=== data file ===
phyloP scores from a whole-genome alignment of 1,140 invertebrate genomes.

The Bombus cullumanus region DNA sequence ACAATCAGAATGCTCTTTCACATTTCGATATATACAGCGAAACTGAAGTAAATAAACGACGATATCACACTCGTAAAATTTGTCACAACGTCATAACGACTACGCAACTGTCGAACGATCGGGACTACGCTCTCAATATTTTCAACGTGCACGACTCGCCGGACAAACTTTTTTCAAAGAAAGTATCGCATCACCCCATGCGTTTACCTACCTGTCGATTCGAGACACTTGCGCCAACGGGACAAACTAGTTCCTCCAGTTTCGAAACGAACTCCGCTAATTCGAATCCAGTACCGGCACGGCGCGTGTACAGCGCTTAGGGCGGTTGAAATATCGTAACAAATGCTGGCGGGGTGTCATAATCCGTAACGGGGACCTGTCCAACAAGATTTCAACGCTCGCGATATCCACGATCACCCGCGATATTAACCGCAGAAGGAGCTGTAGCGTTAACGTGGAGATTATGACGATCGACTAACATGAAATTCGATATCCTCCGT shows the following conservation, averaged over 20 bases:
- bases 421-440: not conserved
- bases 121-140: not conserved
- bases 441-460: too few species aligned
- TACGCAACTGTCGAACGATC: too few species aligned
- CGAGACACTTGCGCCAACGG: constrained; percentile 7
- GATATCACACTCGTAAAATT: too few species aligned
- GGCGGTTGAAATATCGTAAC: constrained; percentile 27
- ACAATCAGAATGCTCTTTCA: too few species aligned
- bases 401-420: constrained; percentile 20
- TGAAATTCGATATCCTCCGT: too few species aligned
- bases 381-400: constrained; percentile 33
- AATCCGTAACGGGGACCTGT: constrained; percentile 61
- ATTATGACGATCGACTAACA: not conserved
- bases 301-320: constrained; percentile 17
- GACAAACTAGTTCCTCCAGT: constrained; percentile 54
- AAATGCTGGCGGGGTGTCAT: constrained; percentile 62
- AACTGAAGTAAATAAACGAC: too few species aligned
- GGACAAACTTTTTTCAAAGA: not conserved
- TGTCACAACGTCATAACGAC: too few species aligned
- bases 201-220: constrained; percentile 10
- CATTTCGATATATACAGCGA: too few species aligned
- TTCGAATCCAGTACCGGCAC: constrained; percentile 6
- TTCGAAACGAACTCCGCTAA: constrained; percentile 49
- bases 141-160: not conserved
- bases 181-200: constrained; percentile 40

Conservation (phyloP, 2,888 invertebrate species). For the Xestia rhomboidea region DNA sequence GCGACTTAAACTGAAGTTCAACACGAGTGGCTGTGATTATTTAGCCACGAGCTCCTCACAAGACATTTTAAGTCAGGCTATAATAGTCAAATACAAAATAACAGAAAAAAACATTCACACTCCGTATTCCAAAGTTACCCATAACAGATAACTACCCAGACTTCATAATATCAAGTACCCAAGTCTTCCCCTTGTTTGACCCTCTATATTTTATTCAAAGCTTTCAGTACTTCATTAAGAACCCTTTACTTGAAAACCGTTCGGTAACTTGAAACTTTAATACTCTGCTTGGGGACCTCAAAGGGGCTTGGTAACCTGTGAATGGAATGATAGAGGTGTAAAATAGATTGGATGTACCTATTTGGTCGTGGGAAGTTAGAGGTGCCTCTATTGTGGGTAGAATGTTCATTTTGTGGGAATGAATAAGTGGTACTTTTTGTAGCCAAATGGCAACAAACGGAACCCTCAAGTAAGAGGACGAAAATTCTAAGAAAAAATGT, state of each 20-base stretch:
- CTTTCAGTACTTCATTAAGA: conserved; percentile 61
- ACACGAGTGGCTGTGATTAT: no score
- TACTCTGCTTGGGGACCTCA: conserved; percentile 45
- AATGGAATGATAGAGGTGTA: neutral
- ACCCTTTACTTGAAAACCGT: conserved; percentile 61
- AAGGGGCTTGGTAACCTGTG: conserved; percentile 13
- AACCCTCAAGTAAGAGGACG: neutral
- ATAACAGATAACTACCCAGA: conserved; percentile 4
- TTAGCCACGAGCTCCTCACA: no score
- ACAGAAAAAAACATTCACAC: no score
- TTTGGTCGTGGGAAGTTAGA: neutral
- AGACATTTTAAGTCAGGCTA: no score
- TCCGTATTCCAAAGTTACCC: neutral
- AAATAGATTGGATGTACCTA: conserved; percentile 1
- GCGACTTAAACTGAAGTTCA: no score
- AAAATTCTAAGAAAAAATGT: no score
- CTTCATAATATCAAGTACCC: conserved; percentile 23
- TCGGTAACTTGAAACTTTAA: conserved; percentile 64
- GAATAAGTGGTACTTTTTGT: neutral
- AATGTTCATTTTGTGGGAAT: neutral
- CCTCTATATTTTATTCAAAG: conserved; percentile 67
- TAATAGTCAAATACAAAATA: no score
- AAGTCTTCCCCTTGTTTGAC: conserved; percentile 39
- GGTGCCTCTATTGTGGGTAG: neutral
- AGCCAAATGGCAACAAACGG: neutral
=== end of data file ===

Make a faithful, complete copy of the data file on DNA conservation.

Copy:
phyloP scores from a whole-genome alignment of 1,140 invertebrate genomes.

The Bombus cullumanus region DNA sequence ACAATCAGAATGCTCTTTCACATTTCGATATATACAGCGAAACTGAAGTAAATAAACGACGATATCACACTCGTAAAATTTGTCACAACGTCATAACGACTACGCAACTGTCGAACGATCGGGACTACGCTCTCAATATTTTCAACGTGCACGACTCGCCGGACAAACTTTTTTCAAAGAAAGTATCGCATCACCCCATGCGTTTACCTACCTGTCGATTCGAGACACTTGCGCCAACGGGACAAACTAGTTCCTCCAGTTTCGAAACGAACTCCGCTAATTCGAATCCAGTACCGGCACGGCGCGTGTACAGCGCTTAGGGCGGTTGAAATATCGTAACAAATGCTGGCGGGGTGTCATAATCCGTAACGGGGACCTGTCCAACAAGATTTCAACGCTCGCGATATCCACGATCACCCGCGATATTAACCGCAGAAGGAGCTGTAGCGTTAACGTGGAGATTATGACGATCGACTAACATGAAATTCGATATCCTCCGT shows the following conservation, averaged over 20 bases:
- bases 421-440: not conserved
- bases 121-140: not conserved
- bases 441-460: too few species aligned
- TACGCAACTGTCGAACGATC: too few species aligned
- CGAGACACTTGCGCCAACGG: constrained; percentile 7
- GATATCACACTCGTAAAATT: too few species aligned
- GGCGGTTGAAATATCGTAAC: constrained; percentile 27
- ACAATCAGAATGCTCTTTCA: too few species aligned
- bases 401-420: constrained; percentile 20
- TGAAATTCGATATCCTCCGT: too few species aligned
- bases 381-400: constrained; percentile 33
- AATCCGTAACGGGGACCTGT: constrained; percentile 61
- ATTATGACGATCGACTAACA: not conserved
- bases 301-320: constrained; percentile 17
- GACAAACTAGTTCCTCCAGT: constrained; percentile 54
- AAATGCTGGCGGGGTGTCAT: constrained; percentile 62
- AACTGAAGTAAATAAACGAC: too few species aligned
- GGACAAACTTTTTTCAAAGA: not conserved
- TGTCACAACGTCATAACGAC: too few species aligned
- bases 201-220: constrained; percentile 10
- CATTTCGATATATACAGCGA: too few species aligned
- TTCGAATCCAGTACCGGCAC: constrained; percentile 6
- TTCGAAACGAACTCCGCTAA: constrained; percentile 49
- bases 141-160: not conserved
- bases 181-200: constrained; percentile 40

Conservation (phyloP, 2,888 invertebrate species). For the Xestia rhomboidea region DNA sequence GCGACTTAAACTGAAGTTCAACACGAGTGGCTGTGATTATTTAGCCACGAGCTCCTCACAAGACATTTTAAGTCAGGCTATAATAGTCAAATACAAAATAACAGAAAAAAACATTCACACTCCGTATTCCAAAGTTACCCATAACAGATAACTACCCAGACTTCATAATATCAAGTACCCAAGTCTTCCCCTTGTTTGACCCTCTATATTTTATTCAAAGCTTTCAGTACTTCATTAAGAACCCTTTACTTGAAAACCGTTCGGTAACTTGAAACTTTAATACTCTGCTTGGGGACCTCAAAGGGGCTTGGTAACCTGTGAATGGAATGATAGAGGTGTAAAATAGATTGGATGTACCTATTTGGTCGTGGGAAGTTAGAGGTGCCTCTATTGTGGGTAGAATGTTCATTTTGTGGGAATGAATAAGTGGTACTTTTTGTAGCCAAATGGCAACAAACGGAACCCTCAAGTAAGAGGACGAAAATTCTAAGAAAAAATGT, state of each 20-base stretch:
- CTTTCAGTACTTCATTAAGA: conserved; percentile 61
- ACACGAGTGGCTGTGATTAT: no score
- TACTCTGCTTGGGGACCTCA: conserved; percentile 45
- AATGGAATGATAGAGGTGTA: neutral
- ACCCTTTACTTGAAAACCGT: conserved; percentile 61
- AAGGGGCTTGGTAACCTGTG: conserved; percentile 13
- AACCCTCAAGTAAGAGGACG: neutral
- ATAACAGATAACTACCCAGA: conserved; percentile 4
- TTAGCCACGAGCTCCTCACA: no score
- ACAGAAAAAAACATTCACAC: no score
- TTTGGTCGTGGGAAGTTAGA: neutral
- AGACATTTTAAGTCAGGCTA: no score
- TCCGTATTCCAAAGTTACCC: neutral
- AAATAGATTGGATGTACCTA: conserved; percentile 1
- GCGACTTAAACTGAAGTTCA: no score
- AAAATTCTAAGAAAAAATGT: no score
- CTTCATAATATCAAGTACCC: conserved; percentile 23
- TCGGTAACTTGAAACTTTAA: conserved; percentile 64
- GAATAAGTGGTACTTTTTGT: neutral
- AATGTTCATTTTGTGGGAAT: neutral
- CCTCTATATTTTATTCAAAG: conserved; percentile 67
- TAATAGTCAAATACAAAATA: no score
- AAGTCTTCCCCTTGTTTGAC: conserved; percentile 39
- GGTGCCTCTATTGTGGGTAG: neutral
- AGCCAAATGGCAACAAACGG: neutral